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Red Hat begins education discounts

The company's discount program is meant to attract students and educational institutions, a strategically important customer set for technology companies.

Red Hat began a discount program Wednesday to attract students and educational institutions, a strategically important customer set for technology companies.

As first reported by CNET News.com, the discount will mean students can buy a version of the company's desktop software for $25 per year, and schools can buy the server software for $50 per year. The options include software updates but no telephone support from Red Hat.


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The two products are academic versions of the company's Red Hat Enterprise Linux WS software, in the case of the desktop software, and RHEL AS for the server. The discounted software is available in the United States and will be extended elsewhere shortly, Red Hat said.

Technology companies aggressively court customers in the education market as a way to create allegiance among future technology experts and purchasers. And in the open-source world of Linux, educational institutions are crucial partners in developing the software as well as using it.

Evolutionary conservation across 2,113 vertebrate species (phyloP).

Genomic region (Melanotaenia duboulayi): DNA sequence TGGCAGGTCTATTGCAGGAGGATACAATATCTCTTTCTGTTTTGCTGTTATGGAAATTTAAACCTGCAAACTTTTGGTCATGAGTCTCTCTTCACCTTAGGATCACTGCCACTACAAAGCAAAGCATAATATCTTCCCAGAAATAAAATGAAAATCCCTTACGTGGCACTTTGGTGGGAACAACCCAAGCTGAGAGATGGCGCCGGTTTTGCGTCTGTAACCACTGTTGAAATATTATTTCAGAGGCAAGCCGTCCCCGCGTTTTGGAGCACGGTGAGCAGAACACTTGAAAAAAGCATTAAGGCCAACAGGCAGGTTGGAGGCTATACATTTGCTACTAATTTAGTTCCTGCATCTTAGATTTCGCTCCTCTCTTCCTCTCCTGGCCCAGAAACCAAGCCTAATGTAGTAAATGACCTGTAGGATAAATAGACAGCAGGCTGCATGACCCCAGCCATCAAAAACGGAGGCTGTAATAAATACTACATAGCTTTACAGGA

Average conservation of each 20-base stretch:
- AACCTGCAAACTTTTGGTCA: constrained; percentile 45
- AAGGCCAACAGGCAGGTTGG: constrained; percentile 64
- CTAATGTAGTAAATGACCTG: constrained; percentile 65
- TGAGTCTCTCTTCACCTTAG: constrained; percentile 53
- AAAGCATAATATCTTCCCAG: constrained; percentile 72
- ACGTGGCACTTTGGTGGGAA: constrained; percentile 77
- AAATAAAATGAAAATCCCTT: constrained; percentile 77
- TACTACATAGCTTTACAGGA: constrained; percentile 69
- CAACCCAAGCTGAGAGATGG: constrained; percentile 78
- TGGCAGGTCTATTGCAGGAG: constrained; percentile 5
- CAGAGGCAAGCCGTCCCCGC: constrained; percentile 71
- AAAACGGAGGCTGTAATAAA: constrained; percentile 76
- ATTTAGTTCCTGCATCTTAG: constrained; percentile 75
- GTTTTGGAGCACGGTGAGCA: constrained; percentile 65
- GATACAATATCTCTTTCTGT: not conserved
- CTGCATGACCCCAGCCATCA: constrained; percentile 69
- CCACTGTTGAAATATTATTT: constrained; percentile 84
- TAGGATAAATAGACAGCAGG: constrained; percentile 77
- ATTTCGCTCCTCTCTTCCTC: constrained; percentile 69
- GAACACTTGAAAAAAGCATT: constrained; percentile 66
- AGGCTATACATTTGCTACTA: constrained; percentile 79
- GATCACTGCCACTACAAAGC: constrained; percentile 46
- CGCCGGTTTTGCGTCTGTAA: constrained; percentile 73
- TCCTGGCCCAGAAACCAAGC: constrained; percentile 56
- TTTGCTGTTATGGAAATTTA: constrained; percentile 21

Schools also are a sizable market, with $9.5 billion in computer spending expected in 2006, according to a study by research firm IDC.

Linux's open-source nature makes it a good foundation for software tinkering and experiments, so it has long been popular in the education market. Red Hat, however, encountered a backlash among education users when it stopped making its corporate product available for free.

Also as expected, Red Hat began selling a subscription plan under which schools may offer students and administrators an unlimited number of RHEL WS installations for $2,500 per year.

Red Hat Chief Executive Matthew Szulik has made impassioned exhortations to look at the educational environment not as a market opportunity to be exploited but as a place where corporate investments will produce future technology and economic growth.

Red Hat's chief Linux competitor, SuSE Linux, began an education discount program in November.